alexa Novel sorbents for removal of gadolinium-based contrast agents in sorbent dialysis and hemoperfusion: preventive approaches to nephrogenic systemic fibrosis.
General Science

General Science

Research & Reviews: Journal of Botanical Sciences

Author(s): Yantasee W, Fryxell GE, Porter GA, Pattamakomsan K, Sukwarotwat V, , Yantasee W, Fryxell GE, Porter GA, Pattamakomsan K, Sukwarotwat V, , Yantasee W, Fryxell GE, Porter GA, Pattamakomsan K, Sukwarotwat V, , Yantasee W, Fryxell GE, Porter GA, Pattamakomsan K, Sukwarotwat V,

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Abstract Many forms of organocomplexed gadolinium (Gd) contrast agents have recently been linked to a debilitating and a potentially fatal skin disease called nephrogenic systemic fibrosis (NSF) in patients with renal failure. Free Gd released from these complexes via transmetallation is believed to be the most important trigger for NSF. In this work, nanostructure silica materials that have been functionalized with 1-hydroxy-2-pyridinone (1,2-HOPO-SAMMS) have been evaluated for selective and effective removal of both free and chelated Gd (gadopentetate dimeglumine and gadodiamide) from dialysate and blood. 1,2-HOPO SAMMS has high affinity, rapid removal rate, and large sorption capacity for both free and chelated Gd, properties that are far superior to those of activated carbon and zirconium phosphate currently used in the state-of-the-art sorbent dialysis and hemoperfusion systems. The SAMMS-based sorbent dialysis and hemoperfusion will potentially provide an effective and predicable strategy for removing the Gd from patients with impaired renal function after Gd exposure, thus allowing for the continued use of Gd-based contrast magnetic resonance imaging while removing the risk of NSF. FROM THE CLINICAL EDITOR: Chelated gadolinium (Gd) contrast agents have been linked to a debilitating disease called nephrogenic systemic fibrosis (NSF) in patients with renal failure. Free Gd+(3) released from the contrast agents is believed to be the trigger for NSF. In this work, functionalized nanostructured silica materials were evaluated for removal of both free and chelated gadolinium both from dialysate and blood. The new method demonstrated a rapid removal rate and large sorption capacity, and overall was far superior to currently used state-of-the-art sorbent dialysis and hemoperfusion systems. Copyright 2010 Elsevier Inc. All rights reserved.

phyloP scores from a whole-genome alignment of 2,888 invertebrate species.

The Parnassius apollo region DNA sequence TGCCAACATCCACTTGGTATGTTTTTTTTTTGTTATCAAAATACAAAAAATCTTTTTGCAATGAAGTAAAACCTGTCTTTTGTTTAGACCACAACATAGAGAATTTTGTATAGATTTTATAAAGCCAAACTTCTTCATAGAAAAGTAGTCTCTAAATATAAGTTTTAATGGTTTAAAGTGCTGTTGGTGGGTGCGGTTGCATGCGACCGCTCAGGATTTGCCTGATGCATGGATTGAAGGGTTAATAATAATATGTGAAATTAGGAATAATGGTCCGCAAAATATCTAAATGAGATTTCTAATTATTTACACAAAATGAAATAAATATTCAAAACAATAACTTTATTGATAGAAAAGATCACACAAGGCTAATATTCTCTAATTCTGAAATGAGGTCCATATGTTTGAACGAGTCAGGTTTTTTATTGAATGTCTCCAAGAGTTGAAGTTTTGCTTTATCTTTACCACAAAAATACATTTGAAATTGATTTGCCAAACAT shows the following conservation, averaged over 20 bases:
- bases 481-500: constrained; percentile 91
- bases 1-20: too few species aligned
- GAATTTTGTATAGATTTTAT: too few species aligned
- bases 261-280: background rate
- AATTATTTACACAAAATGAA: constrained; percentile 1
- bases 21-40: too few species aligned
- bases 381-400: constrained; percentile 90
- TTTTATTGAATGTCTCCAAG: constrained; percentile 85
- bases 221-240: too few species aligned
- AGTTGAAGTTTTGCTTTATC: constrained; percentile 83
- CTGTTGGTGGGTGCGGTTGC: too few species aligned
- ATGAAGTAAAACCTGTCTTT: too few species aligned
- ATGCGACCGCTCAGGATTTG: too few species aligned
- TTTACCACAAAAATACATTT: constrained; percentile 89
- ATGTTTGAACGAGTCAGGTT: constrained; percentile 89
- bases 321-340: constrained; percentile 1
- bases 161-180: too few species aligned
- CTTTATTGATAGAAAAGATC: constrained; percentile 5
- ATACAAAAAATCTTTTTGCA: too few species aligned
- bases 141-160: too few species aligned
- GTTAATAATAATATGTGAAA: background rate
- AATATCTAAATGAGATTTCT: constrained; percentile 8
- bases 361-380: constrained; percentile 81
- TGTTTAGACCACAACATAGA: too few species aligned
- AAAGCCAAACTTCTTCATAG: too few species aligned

This article was published in Nanomedicine and referenced in Research & Reviews: Journal of Botanical Sciences

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